The self-fulfilling prophecy: taking effect for cause and fact for demonstration
Often confused with the idea of the self-fulfilling prophecy, the “Pygmalion effect” is merely an element of it. For Robert King Merton, being invested in through others’ presuppositions is unfortunately most often a factor of stagnation or failure than a chance to stand out from the crowd.
Looking at situations of racial discrimination, he demonstrates for instance that the unions of the 1940s refused applications from African Americans, explaining that they didn’t share their values, citing the reason that they didn’t stop working during strikes. The argument smacks of sophism, because how can a person strike without the benefit of union protection?
If we apply Merton’s example to the situation of women confronted with the glass ceiling, it basically goes: women don’t reach positions of responsibility because they don’t have the shoulders for them. The proof of this is that the higher up the management ladder we climb, the fewer women there are who have stayed in the running.
The self-fulfilling prophecy takes effect for cause: as much when it produces a negative preconceived idea (presuming the incompetence of the people who have not been able to access situations where they can prove their worth) as a positive assumption (when, for instance, we refuse to admit the incompetence, even though it may be obvious, of a high-ranking individual, because “you don’t reach that level simply by chance”.) So do we rationalize belief and excessively simplify the vision of reality by considering that facts speak for themselves… without taking into account the responsibility we have in creating them?
The interiorization of stigma: when those who are discriminated against “prefer” to validate the stereotype rather than assert their unique identity
As well as creating biased views about how a situation is interpreted and the behaviors of different people, the self-fulfilling prophecy would tend to favor the interiorization of the stigma by the person who is subjected to the discrimination.
Stigma, explains sociologist Erving Goffmann, is a “virtual social identity” made up of characteristics attributed to a group to which we belong. They are stereotypes, as well as being role assignments, assumptions of intention or even predetermined destinies.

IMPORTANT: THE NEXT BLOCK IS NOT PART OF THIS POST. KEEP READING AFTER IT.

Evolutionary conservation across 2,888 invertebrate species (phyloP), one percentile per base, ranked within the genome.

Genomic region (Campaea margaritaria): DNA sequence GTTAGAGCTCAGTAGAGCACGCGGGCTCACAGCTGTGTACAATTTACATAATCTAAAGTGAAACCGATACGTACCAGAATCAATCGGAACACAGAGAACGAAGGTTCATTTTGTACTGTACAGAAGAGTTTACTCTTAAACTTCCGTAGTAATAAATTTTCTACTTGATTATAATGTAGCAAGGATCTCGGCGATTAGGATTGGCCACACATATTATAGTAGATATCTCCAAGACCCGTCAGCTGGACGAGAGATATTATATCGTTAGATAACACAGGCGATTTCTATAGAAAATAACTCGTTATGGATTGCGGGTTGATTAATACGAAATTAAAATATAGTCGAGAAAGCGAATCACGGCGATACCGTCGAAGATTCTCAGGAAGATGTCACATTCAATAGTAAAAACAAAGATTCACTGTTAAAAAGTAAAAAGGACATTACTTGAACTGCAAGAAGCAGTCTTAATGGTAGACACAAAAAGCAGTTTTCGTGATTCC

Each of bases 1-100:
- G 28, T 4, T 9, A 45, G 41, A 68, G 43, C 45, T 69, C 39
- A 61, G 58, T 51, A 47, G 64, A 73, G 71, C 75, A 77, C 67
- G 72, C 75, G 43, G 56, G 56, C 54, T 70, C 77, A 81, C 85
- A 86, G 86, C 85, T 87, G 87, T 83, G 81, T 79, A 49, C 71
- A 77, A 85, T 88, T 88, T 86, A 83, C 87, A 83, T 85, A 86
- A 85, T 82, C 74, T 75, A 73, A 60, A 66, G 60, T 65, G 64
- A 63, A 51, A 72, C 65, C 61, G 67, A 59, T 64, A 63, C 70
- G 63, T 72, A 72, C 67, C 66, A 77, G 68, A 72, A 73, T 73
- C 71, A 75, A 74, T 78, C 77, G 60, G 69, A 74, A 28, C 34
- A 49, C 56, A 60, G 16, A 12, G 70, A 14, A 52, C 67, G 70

Confronted with this collection of imposed determining factors that position him or her as “different” (and not necessarily in a completely hostile manner), the “stigmatized” individual may adopt different “strategies”: hide the “handicap” that has brought about the discrimination (Goffmann takes the example of an illiterate person who pretends to be short-sighted and has forgotten his or her glasses in a situation where reading is required), deny the discrimination (through fear of being subjected to the humiliation that the victim’s condition would incur) or to fall in with the position that he or she has been assigned. In that case, they may as well overplay the expected “social role”. As such, will the person who has been pointed out as “different” really assume his or her difference?
Against self-fulfilling prophecies, to become a person’s full self in all its dimensions
Clearly the self-fulfilling prophecy, as an assertion, triggers behaviors that validate the assertion, restricts people to simplistic ideas, pigeonholing them and confining them to a limited scope of possibilities. In order to allow each person to express their unique identity and develop through the many different aspects of their ambitions and skills, this vicious circle needs to be broken.
To do this, work needs to be done on boosting self-confidence and individual assertiveness, to make people more resistant to the influence of group mentalities on how they perceive themselves. But it is also necessary to challenge these mentalities by bringing their beliefs and convictions into question.
Let’s reinvest in how we perceive talent, skill, expertise, relevance or leadership, so that each person can find fulfillment by being their true self.